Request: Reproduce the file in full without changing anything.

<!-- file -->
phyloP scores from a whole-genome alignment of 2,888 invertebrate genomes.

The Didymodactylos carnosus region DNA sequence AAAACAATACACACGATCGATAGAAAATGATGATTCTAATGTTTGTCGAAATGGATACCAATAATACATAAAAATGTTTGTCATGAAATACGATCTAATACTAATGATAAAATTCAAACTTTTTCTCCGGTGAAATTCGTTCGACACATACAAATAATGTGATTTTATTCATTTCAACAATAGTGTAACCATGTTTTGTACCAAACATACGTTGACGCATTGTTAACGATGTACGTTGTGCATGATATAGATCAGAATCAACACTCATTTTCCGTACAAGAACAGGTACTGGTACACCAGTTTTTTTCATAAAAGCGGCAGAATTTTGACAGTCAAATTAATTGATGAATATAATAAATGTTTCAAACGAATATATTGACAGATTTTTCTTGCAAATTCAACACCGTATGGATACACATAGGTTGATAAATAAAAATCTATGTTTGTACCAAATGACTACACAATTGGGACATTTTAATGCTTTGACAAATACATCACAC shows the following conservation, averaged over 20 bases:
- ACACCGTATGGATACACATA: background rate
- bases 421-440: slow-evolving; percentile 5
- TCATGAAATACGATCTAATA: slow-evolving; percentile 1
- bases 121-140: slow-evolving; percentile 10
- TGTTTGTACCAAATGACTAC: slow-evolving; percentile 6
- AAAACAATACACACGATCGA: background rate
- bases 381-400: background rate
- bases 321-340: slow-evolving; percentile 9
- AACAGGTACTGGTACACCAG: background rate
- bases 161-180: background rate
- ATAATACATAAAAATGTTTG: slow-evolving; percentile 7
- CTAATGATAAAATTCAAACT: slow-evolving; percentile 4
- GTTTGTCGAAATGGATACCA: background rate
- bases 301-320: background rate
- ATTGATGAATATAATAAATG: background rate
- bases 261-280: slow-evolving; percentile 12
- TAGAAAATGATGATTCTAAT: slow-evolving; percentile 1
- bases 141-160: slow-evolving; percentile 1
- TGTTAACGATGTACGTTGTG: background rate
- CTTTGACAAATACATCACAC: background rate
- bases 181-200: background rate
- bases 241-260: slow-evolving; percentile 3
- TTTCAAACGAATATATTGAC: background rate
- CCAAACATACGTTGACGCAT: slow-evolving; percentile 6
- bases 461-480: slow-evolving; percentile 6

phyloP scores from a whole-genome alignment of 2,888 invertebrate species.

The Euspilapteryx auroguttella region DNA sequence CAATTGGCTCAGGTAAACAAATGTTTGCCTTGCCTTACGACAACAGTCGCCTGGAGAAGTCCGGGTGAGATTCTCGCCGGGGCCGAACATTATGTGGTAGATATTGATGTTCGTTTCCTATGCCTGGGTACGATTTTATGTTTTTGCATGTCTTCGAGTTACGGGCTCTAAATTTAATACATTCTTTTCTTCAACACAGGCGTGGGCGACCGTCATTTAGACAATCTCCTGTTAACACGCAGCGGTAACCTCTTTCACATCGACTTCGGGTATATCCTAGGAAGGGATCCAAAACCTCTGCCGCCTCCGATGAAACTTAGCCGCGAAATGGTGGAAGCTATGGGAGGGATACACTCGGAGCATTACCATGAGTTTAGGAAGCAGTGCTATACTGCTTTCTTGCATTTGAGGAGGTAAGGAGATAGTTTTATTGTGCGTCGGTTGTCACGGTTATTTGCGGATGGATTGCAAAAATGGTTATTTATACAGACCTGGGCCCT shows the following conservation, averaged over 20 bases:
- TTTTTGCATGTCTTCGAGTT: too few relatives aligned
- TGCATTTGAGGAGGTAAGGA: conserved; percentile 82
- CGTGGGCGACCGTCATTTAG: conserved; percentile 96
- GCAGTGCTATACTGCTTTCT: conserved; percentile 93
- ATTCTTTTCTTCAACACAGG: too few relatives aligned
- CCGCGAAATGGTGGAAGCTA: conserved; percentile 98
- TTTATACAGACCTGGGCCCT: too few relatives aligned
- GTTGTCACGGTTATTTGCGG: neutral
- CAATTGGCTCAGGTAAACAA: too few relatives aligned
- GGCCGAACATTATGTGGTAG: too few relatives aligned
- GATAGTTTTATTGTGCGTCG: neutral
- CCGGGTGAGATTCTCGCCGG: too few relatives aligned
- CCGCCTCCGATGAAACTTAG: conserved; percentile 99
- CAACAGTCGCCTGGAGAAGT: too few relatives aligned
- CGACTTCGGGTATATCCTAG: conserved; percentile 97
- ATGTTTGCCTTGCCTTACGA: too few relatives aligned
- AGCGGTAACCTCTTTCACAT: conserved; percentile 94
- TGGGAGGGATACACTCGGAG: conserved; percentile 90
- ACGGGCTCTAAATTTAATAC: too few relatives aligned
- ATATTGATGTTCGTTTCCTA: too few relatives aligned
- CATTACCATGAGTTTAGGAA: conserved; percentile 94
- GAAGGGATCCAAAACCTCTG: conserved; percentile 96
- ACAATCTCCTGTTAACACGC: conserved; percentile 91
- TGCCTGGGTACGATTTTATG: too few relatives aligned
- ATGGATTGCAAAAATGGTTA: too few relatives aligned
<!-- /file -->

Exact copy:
phyloP scores from a whole-genome alignment of 2,888 invertebrate genomes.

The Didymodactylos carnosus region DNA sequence AAAACAATACACACGATCGATAGAAAATGATGATTCTAATGTTTGTCGAAATGGATACCAATAATACATAAAAATGTTTGTCATGAAATACGATCTAATACTAATGATAAAATTCAAACTTTTTCTCCGGTGAAATTCGTTCGACACATACAAATAATGTGATTTTATTCATTTCAACAATAGTGTAACCATGTTTTGTACCAAACATACGTTGACGCATTGTTAACGATGTACGTTGTGCATGATATAGATCAGAATCAACACTCATTTTCCGTACAAGAACAGGTACTGGTACACCAGTTTTTTTCATAAAAGCGGCAGAATTTTGACAGTCAAATTAATTGATGAATATAATAAATGTTTCAAACGAATATATTGACAGATTTTTCTTGCAAATTCAACACCGTATGGATACACATAGGTTGATAAATAAAAATCTATGTTTGTACCAAATGACTACACAATTGGGACATTTTAATGCTTTGACAAATACATCACAC shows the following conservation, averaged over 20 bases:
- ACACCGTATGGATACACATA: background rate
- bases 421-440: slow-evolving; percentile 5
- TCATGAAATACGATCTAATA: slow-evolving; percentile 1
- bases 121-140: slow-evolving; percentile 10
- TGTTTGTACCAAATGACTAC: slow-evolving; percentile 6
- AAAACAATACACACGATCGA: background rate
- bases 381-400: background rate
- bases 321-340: slow-evolving; percentile 9
- AACAGGTACTGGTACACCAG: background rate
- bases 161-180: background rate
- ATAATACATAAAAATGTTTG: slow-evolving; percentile 7
- CTAATGATAAAATTCAAACT: slow-evolving; percentile 4
- GTTTGTCGAAATGGATACCA: background rate
- bases 301-320: background rate
- ATTGATGAATATAATAAATG: background rate
- bases 261-280: slow-evolving; percentile 12
- TAGAAAATGATGATTCTAAT: slow-evolving; percentile 1
- bases 141-160: slow-evolving; percentile 1
- TGTTAACGATGTACGTTGTG: background rate
- CTTTGACAAATACATCACAC: background rate
- bases 181-200: background rate
- bases 241-260: slow-evolving; percentile 3
- TTTCAAACGAATATATTGAC: background rate
- CCAAACATACGTTGACGCAT: slow-evolving; percentile 6
- bases 461-480: slow-evolving; percentile 6

phyloP scores from a whole-genome alignment of 2,888 invertebrate species.

The Euspilapteryx auroguttella region DNA sequence CAATTGGCTCAGGTAAACAAATGTTTGCCTTGCCTTACGACAACAGTCGCCTGGAGAAGTCCGGGTGAGATTCTCGCCGGGGCCGAACATTATGTGGTAGATATTGATGTTCGTTTCCTATGCCTGGGTACGATTTTATGTTTTTGCATGTCTTCGAGTTACGGGCTCTAAATTTAATACATTCTTTTCTTCAACACAGGCGTGGGCGACCGTCATTTAGACAATCTCCTGTTAACACGCAGCGGTAACCTCTTTCACATCGACTTCGGGTATATCCTAGGAAGGGATCCAAAACCTCTGCCGCCTCCGATGAAACTTAGCCGCGAAATGGTGGAAGCTATGGGAGGGATACACTCGGAGCATTACCATGAGTTTAGGAAGCAGTGCTATACTGCTTTCTTGCATTTGAGGAGGTAAGGAGATAGTTTTATTGTGCGTCGGTTGTCACGGTTATTTGCGGATGGATTGCAAAAATGGTTATTTATACAGACCTGGGCCCT shows the following conservation, averaged over 20 bases:
- TTTTTGCATGTCTTCGAGTT: too few relatives aligned
- TGCATTTGAGGAGGTAAGGA: conserved; percentile 82
- CGTGGGCGACCGTCATTTAG: conserved; percentile 96
- GCAGTGCTATACTGCTTTCT: conserved; percentile 93
- ATTCTTTTCTTCAACACAGG: too few relatives aligned
- CCGCGAAATGGTGGAAGCTA: conserved; percentile 98
- TTTATACAGACCTGGGCCCT: too few relatives aligned
- GTTGTCACGGTTATTTGCGG: neutral
- CAATTGGCTCAGGTAAACAA: too few relatives aligned
- GGCCGAACATTATGTGGTAG: too few relatives aligned
- GATAGTTTTATTGTGCGTCG: neutral
- CCGGGTGAGATTCTCGCCGG: too few relatives aligned
- CCGCCTCCGATGAAACTTAG: conserved; percentile 99
- CAACAGTCGCCTGGAGAAGT: too few relatives aligned
- CGACTTCGGGTATATCCTAG: conserved; percentile 97
- ATGTTTGCCTTGCCTTACGA: too few relatives aligned
- AGCGGTAACCTCTTTCACAT: conserved; percentile 94
- TGGGAGGGATACACTCGGAG: conserved; percentile 90
- ACGGGCTCTAAATTTAATAC: too few relatives aligned
- ATATTGATGTTCGTTTCCTA: too few relatives aligned
- CATTACCATGAGTTTAGGAA: conserved; percentile 94
- GAAGGGATCCAAAACCTCTG: conserved; percentile 96
- ACAATCTCCTGTTAACACGC: conserved; percentile 91
- TGCCTGGGTACGATTTTATG: too few relatives aligned
- ATGGATTGCAAAAATGGTTA: too few relatives aligned